Of Hurricanes, Hamburgers, and Huston: Revisiting Key Largo

largohustonOne of my courses this semester includes a section on an auteur—that fancy French word for master director. I let my students choose which director to study from a list that included a variety of filmmakers from different eras. To my great surprise and delight, they selected John Huston over more recent and more famous directors.

I began the section on Huston with Key Largo, a crime drama released in 1948. The film stars Huston favorite Humphrey Bogart as WWII veteran Frank McCloud, who visits the Key Largo home of one of the men from his unit. The young man had been killed in combat, and McCloud feels compelled to call on the man’s father and widow, Nora. Nora is played by Lauren Bacall, and the father is portrayed by Lionel Barrymore, who, by this point in his career, was forced to play his roles in a wheelchair because of the crippling effects of arthritis and two hip fractures. Barrymore’s character owns the Hotel Largo, which has been taken over by gangster Johnny Rocco, played with great flair by Edward G. Robinson. While Rocco and his gang wait for an associate, a hurricane hits the Florida Keys and confines all of them inside the Hotel Largo.


Still Searching for Old Hollywood, Part 3

hwood3lamarr2Back by popular demand is another installment of “Searching for Old Hollywood” based on my recent trek to Hollywood Forever Cemetery looking for clues to uncover some unique or forgotten insight into the lives of big-name stars and other celebrities. The first part focused on the final resting places of lesser-known film industry figures, while the second spotlighted the legendary stars of Old Hollywood’s romantic and often notorious past. As with the first two parts, I wanted to find a thread to tie together the figures for this final installment. I decided to focus on epitaphs and inscriptions.

The grave markers of Maila Nurmi, better known as Vampira, and John Huston are across the lane from each other. The ghoulish television hostess and legendary director have nothing in common save for their markers, which display imagery that provides clues to their lives. Nurmi hosted her program of old horror movies on KABC-TV for only a year, but she parlayed the publicity into a career, more or less. Vampira became Nurmi’s contribution to popular culture, and her only claim to fame; when Cassandra Peterson came too close to her act with the character Elvira, Nurmi unsuccessfully sued. Nurmi died alone and broke on January 10, 2008, her decomposing body found by an acquaintance. With no named next of kin, red tape prevented her from being interred until February 17, when her cremated remains were buried in Hollywood Forever Cemetery. Loyal fans spent a year throwing fundraisers to secure the money for a gravestone that befitted her image. Erected in July, 2009, it reads “Maila Nurmi, 1922-2008, Vampira, Hollywood Legend,” and includes an etching of her wearing that tattered gothic gown, which showed off her legendary 17-inch waist. In other words, the gravestone features all the signifiers to her image that a fan would want to remember. (On a personal note, I discovered that Nurmi, who was born in Finland, spent her youth in the Finnish community in my hometown of Ashtabula, Ohio.)


Tracing My Irish Roots Through the Movies

John Wayne & Maureen O’Hara in The Quiet Man (1942)

When I was a child my family regularly celebrated Saint Patrick’s Day on March 17th. My parents and grandparents encouraged me to wear green and my mother would often make my brother and I a meal that consisted of corned beef and cabbage or my personal favorite, Irish stew with dumplings. But whenever I’d ask family members about our Irish ancestors I was usually ignored or met with a wry smile and a joke about our criminal connections. The truth is that most of my Irish ancestors were apparently kicked out of the British Isles in the early 1800s and ended up in Australia, which was a penal colony at the time. As a youngster I didn’t exactly understand what it meant to the larger world to be related to convicts but I was made to feel somewhat embarrassed and ashamed due to my family’s reluctance to discuss our personal history. Now that most of my immediate family has passed on I’ve taken it upon myself to delve into our past and uncover our Irish roots. It’s been an incredibly rewarding and eye-opening experience but I’ve had to rely on my own powers of investigation along with lots of paper documents and books to give me a better understanding of who I am and how I got here. I’ve also turned to one of my favorite obsessions for insight, the wonderful world of movies.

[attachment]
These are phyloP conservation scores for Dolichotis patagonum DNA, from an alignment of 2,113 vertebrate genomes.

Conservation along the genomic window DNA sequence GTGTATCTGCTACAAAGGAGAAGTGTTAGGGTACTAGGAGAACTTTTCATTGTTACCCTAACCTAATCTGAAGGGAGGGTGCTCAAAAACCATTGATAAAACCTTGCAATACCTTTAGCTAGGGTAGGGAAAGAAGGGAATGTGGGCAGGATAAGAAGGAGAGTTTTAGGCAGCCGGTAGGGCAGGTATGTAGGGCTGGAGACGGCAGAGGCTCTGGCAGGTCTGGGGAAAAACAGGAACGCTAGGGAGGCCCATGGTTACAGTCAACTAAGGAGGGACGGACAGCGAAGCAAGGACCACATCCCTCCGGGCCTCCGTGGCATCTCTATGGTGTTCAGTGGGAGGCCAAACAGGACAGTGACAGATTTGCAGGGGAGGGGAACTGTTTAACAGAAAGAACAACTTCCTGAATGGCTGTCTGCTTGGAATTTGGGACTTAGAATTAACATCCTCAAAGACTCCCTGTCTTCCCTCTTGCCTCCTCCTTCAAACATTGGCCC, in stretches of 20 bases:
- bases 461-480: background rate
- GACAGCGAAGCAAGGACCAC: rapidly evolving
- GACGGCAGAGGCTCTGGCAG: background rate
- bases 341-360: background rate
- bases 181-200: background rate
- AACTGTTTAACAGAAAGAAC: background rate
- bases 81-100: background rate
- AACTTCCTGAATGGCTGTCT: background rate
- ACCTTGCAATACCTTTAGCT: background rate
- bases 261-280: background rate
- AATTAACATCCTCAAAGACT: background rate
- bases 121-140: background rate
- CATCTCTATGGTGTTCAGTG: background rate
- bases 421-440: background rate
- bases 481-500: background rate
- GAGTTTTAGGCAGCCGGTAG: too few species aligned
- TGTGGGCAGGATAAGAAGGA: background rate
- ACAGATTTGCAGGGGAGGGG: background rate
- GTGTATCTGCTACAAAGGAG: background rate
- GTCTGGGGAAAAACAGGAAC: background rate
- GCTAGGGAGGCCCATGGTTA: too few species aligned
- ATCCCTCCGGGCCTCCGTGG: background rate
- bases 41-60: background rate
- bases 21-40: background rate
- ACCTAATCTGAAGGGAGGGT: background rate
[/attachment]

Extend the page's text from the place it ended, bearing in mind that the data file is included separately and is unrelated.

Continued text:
“The Man with the Immoral Face”

Tomorrow evening, TCM offers five films starring Robert Mitchum: Cape Fear, River of No Return, Night of the Hunter, Rampage, and Going Home. The films represent about a twenty-year span, from 1954 to 1971, and range from an undeniable classic (Night of the Hunter) to a complete misfire (Going Home). Whatever the film, or its reputation, Mitchum will be the most watchable actor in the cast. Famous for underplaying most of his roles, especially when delivering dialogue, the actor exuded a laid-back self-confidence. His sleepy-eyed good lucks and barrel-chested physique gave him a commanding presence that was impossible to ignore, and he used his physicality to attract, seduce, intimidate, and frighten, depending on the role.  Well into his 50s, Mitchum had no qualms about going shirtless onscreen and off, driving both his female fans and his costars to distraction. If Marilyn Monroe was an icon of female sexuality for male viewers during the 1950s, then Robert Mitchum was the male equivalent for women viewers. I wonder why no one writes about that. . . except for me, I guess.


Goodbye Goddess: Elizabeth Taylor 1932-2011

Elizabeth Taylor has always been one of my favorite actresses. She was an incredible natural beauty. Arguably the most beautiful actress Hollywood ever produced but she was also a brilliant performer when she wanted to be. She dominated almost every film she ever appeared in even when that film wasn’t particularly worthy of her larger than life presence. Taylor was a complex woman with a rich inner life who enjoyed living and one look into her deep violet eyes told you this. Inside of Taylor there seemed to be a volcanic mountain of pent-up emotion just waiting to explode. Her appetite for life was voracious but her heart was huge, open and warm. These are rare and wonderful qualities that you seldom find in today’s Hollywood stars.


A Sneak Peak at Telluride Film Festival 2010